Not only has Isabella been able to benefit financially, saving considerable amounts on train fares weekly, but she has seen a significant impact on her well-being and relationships. Isabella was often left feeling burnt out whilst commuting every day and had less time to spend with family and complete household chores. Her work life had most definitely tipped the scales leaving Isabella struggling to find the time for her personal life.

A report by the University of New South Wales Business School shed light on six important ways that office life changed as a result of the pandemic. One key section of the report highlights that it may be possible to “reinvent workplaces as spaces for real collaboration” if companies adopt a hybrid working style.

The Associate Dean of Research and Professor in Organisational Psychology, Professor Anseel, explained that companies who choose not to return to their pre-covid working style will need to “need to reimagine the workplace as a place where people meet, brainstorm, have social gatherings, build social identity.”

Isabella, a Senior Creative Artworker, has also emphasized how her work has actually benefited since adopting the hybrid working style.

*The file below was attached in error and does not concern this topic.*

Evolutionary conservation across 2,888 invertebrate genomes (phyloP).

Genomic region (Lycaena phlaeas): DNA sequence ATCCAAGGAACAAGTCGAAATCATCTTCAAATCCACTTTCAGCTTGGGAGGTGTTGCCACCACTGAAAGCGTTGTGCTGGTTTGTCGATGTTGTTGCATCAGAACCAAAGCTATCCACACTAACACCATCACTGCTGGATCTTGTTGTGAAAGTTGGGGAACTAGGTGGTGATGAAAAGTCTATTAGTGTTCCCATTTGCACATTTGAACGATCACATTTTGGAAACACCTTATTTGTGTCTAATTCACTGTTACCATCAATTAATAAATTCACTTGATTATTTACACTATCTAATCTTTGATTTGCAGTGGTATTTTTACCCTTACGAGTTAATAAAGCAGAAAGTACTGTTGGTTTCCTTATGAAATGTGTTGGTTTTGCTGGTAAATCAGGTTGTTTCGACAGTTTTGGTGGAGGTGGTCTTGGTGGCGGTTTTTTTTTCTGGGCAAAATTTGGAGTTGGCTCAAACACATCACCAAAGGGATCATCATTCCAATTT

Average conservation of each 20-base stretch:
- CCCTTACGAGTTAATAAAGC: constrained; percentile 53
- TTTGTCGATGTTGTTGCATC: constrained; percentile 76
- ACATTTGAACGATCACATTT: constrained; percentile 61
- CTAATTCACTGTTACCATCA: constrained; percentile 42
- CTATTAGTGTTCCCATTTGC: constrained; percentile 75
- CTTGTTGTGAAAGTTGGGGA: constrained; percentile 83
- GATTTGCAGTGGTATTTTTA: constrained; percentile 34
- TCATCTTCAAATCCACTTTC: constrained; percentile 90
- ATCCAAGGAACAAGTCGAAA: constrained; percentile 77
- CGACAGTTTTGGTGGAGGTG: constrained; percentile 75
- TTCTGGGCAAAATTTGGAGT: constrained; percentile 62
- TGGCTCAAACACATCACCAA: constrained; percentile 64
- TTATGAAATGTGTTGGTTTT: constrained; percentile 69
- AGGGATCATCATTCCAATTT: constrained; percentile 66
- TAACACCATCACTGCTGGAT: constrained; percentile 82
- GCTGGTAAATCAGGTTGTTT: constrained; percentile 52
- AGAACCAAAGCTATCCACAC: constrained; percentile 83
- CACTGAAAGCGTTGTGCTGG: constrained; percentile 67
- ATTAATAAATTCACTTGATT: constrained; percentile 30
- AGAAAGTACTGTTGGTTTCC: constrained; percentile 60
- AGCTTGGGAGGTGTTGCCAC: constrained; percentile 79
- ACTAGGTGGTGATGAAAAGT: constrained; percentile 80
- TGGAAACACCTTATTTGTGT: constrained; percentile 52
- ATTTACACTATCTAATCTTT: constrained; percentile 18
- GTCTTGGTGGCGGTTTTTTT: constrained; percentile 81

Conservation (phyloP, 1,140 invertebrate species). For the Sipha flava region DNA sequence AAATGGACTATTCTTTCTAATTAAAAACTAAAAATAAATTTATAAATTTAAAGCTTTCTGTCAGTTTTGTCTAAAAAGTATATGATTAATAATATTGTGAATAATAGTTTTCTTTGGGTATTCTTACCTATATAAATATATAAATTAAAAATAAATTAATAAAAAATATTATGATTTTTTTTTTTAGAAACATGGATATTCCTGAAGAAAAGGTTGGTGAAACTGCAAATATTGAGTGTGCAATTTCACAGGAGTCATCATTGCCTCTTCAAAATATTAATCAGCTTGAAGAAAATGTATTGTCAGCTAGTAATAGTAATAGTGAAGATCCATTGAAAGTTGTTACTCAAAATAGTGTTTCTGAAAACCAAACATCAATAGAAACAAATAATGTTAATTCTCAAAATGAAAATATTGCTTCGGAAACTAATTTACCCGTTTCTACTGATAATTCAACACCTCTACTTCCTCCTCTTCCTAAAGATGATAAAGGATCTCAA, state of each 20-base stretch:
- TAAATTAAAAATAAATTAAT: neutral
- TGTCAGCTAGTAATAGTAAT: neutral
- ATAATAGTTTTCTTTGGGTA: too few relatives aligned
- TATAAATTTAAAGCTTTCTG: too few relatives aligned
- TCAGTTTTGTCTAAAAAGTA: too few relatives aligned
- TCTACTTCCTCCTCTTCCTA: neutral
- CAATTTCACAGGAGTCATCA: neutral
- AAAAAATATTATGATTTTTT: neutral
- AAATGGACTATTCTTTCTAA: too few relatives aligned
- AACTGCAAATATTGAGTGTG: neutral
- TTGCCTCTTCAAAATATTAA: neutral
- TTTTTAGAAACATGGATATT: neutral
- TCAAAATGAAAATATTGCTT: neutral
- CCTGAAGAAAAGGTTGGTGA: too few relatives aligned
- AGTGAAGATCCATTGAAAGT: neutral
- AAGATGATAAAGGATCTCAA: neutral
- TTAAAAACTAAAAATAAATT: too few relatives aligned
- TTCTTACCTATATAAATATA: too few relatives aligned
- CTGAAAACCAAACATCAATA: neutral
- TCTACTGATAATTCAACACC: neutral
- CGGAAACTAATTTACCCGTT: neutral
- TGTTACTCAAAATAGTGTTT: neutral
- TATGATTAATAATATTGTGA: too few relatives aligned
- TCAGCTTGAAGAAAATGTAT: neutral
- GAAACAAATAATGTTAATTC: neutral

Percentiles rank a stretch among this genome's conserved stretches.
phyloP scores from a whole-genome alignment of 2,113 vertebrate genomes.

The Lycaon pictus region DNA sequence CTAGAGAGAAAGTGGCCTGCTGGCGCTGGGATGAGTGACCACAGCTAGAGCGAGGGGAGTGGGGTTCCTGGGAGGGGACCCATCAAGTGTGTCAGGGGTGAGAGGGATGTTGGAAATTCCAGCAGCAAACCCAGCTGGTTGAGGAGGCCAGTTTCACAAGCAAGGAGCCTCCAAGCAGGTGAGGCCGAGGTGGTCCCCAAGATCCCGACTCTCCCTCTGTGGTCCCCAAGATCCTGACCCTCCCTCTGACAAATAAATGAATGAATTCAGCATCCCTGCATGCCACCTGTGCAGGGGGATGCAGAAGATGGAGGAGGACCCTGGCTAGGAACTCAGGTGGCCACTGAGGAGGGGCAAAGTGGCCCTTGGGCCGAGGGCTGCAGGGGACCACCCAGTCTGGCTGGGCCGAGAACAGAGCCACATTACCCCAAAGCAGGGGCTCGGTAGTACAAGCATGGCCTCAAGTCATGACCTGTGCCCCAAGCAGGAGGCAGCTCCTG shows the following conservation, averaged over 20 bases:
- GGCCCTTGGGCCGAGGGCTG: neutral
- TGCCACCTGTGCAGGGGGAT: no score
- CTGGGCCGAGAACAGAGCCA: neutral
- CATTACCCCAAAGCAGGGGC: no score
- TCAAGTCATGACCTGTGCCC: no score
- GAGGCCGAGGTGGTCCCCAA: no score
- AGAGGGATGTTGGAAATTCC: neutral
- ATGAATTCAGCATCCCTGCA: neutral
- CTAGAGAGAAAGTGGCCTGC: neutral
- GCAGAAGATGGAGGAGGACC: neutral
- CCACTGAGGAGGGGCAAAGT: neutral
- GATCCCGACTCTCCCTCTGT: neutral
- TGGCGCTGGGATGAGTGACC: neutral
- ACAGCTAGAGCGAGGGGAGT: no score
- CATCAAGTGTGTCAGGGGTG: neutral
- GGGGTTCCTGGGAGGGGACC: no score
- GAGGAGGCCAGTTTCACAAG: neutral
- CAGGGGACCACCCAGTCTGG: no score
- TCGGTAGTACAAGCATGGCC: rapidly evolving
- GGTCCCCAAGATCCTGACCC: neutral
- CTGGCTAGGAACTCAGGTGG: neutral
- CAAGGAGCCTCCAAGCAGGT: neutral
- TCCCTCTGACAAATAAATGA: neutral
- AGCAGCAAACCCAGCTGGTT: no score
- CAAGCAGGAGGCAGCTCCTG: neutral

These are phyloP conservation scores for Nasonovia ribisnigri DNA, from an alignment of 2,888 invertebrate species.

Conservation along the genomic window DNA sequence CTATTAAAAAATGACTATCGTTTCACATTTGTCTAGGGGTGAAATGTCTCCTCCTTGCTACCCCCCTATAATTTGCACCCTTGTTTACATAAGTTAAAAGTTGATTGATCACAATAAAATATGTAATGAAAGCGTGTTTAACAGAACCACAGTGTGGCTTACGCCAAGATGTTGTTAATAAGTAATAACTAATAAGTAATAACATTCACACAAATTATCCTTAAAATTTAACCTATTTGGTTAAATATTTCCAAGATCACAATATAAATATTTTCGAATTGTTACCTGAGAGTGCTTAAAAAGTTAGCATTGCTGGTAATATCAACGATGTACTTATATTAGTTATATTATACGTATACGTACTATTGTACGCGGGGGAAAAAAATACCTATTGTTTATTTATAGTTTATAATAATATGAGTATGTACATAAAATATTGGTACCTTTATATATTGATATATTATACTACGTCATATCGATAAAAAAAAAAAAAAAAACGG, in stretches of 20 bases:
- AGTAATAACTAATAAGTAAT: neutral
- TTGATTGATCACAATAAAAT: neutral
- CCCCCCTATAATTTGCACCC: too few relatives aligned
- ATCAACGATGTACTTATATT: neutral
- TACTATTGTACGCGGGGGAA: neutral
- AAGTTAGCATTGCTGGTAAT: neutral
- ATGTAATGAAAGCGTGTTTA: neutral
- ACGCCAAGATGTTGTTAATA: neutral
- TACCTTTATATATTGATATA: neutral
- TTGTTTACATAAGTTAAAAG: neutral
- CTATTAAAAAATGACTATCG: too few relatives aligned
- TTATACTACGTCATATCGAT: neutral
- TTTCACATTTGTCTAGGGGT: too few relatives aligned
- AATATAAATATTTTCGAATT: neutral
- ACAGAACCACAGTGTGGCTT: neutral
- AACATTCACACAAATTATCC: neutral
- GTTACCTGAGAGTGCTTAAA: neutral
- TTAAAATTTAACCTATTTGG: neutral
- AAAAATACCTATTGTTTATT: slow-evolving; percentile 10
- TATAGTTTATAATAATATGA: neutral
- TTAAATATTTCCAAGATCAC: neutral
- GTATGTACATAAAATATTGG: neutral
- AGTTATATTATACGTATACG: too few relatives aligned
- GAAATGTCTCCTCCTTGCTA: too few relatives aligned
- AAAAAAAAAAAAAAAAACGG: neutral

I have also changed up my working habits, by figuring out what’s needed to be done in the office and what can be done whilst working from home. I prioritize tasks differently. For example, as I work more productively at home, I prioritize editorial tasks that require complete focus these days.”

The 24-year-old also described how a hybrid working style has enabled her to become more self-reliant and confident in her ability. Working from home on certain days has pushed her to trust her own decisions more, instead of waiting for her colleagues to respond with their ideas.

For Isabella, the best thing to have come out of the pandemic appears to be the ability to adopt a working style that suits her needs more. When asked about the future of her career Isabella informed Trill Mag:

“I love hybrid working and won’t go back to commuting 5 days a week if the commute is longer than an hour.”

An article published on Gartner considers the future of working life and points out that Gen Z employees remain keen to have some form of workplace culture.

Employees like Isabella desire to maintain a strong balance between work and life. Isabella explained that when looking for future roles a key requirement will be a hybrid working style. It is important for her to sustain strong “work-family” relationships whilst also prioritizing her well-being by not commuting five days a week and diving headfirst into burnout.